Vitamin D Levels Lower in Basal Cell Nevus Syndrome

Most individuals with BCNS avoid sunlight at peak hours, use sunscreen over cancer concern
By Eric Metcalf
HealthDay Reporter

TUESDAY, Oct. 19 (HealthDay News) -- Individuals with basal cell nevus syndrome (BCNS), many of whom routinely protect themselves from the sun due to higher risk of skin cancer, appear to be at increased risk of vitamin D deficiency, according to research published in the October issue of the Archives of Dermatology.

Jean Y. Tang, M.D., of the Stanford University Medical Center in Redwood City, Calif., and colleagues analyzed data from 41 people with BCNS. This group was compared to 360 controls matched by factors including age, sex, and skin type.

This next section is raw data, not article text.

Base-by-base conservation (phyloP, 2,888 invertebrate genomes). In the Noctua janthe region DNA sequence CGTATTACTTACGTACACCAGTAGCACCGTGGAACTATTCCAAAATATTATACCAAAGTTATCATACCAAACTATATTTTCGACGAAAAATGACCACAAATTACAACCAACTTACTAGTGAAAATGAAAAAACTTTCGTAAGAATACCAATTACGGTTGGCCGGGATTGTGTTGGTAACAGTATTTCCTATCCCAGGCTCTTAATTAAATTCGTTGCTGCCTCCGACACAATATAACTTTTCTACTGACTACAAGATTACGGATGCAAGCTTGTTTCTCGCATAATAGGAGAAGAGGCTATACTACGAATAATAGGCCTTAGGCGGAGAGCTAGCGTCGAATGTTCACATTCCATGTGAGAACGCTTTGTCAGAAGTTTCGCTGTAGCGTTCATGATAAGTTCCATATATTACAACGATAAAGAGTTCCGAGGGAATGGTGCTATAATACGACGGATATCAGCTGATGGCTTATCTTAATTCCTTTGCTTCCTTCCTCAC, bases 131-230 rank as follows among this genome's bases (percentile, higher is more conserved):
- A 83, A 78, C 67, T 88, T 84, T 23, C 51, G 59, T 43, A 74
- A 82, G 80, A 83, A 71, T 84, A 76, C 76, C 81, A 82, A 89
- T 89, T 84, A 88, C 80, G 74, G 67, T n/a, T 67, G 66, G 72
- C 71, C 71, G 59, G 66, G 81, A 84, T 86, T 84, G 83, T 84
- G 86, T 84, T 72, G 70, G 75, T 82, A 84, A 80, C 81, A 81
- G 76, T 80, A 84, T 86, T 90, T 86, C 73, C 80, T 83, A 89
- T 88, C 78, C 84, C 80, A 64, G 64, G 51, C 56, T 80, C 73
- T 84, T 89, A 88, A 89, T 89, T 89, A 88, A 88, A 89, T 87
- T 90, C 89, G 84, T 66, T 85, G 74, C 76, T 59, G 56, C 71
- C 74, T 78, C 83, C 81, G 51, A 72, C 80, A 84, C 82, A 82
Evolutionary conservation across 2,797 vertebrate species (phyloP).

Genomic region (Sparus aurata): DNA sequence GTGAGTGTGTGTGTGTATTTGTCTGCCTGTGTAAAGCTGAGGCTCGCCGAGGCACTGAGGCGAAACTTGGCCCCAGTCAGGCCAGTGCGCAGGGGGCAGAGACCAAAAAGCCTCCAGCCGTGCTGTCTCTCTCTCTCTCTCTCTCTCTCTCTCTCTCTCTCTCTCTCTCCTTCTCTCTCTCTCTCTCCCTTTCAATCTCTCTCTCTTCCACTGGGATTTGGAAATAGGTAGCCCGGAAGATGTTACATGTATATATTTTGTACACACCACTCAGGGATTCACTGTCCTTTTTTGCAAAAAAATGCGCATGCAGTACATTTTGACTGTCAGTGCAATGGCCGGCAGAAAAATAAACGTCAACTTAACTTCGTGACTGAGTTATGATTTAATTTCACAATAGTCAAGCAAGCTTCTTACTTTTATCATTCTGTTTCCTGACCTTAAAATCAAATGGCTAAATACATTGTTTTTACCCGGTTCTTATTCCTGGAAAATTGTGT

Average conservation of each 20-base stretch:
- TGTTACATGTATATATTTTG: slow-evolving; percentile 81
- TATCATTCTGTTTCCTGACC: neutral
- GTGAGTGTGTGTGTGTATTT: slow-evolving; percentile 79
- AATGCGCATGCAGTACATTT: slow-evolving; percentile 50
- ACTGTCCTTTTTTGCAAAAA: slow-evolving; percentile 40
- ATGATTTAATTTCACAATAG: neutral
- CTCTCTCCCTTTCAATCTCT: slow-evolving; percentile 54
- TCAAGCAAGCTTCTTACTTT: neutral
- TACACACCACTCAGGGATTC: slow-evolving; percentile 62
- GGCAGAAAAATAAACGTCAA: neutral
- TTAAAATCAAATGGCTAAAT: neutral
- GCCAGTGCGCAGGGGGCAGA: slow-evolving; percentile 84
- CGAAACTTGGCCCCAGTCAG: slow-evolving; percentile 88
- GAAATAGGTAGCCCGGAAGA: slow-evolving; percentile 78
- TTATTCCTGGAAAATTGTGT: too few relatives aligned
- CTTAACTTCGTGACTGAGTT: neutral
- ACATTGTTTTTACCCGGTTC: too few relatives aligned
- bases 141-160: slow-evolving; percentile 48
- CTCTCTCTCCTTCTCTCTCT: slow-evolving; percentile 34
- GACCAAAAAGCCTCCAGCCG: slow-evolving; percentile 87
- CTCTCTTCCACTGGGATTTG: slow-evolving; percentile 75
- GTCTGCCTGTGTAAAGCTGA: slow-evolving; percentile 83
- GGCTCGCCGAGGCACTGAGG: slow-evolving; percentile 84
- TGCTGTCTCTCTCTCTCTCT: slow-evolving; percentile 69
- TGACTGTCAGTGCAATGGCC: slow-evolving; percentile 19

The researchers found that 56 percent of the BCNS group were vitamin D deficient, defined as a 25-hydroxyvitamin D level of 20 ng/mL or less. Their average levels were 3 ng/mL below those of the general population, and they were three times more likely to be vitamin D deficient (56 versus 18 percent). Levels were lower among patients who were overweight. Most of the BCNS patients practiced photoprotection by avoiding peak sunlight and using sunscreen.

"It may not be surprising that patients with a genetic predisposition to sun-induced cancers report a high frequency of photoprotection and may be vitamin D deficient. However, the magnitude of this deficiency and the possible additive effect of obesity, which is common in these patients, make individuals with BCNS optimal candidates for cholecalciferol supplementation," the authors write.

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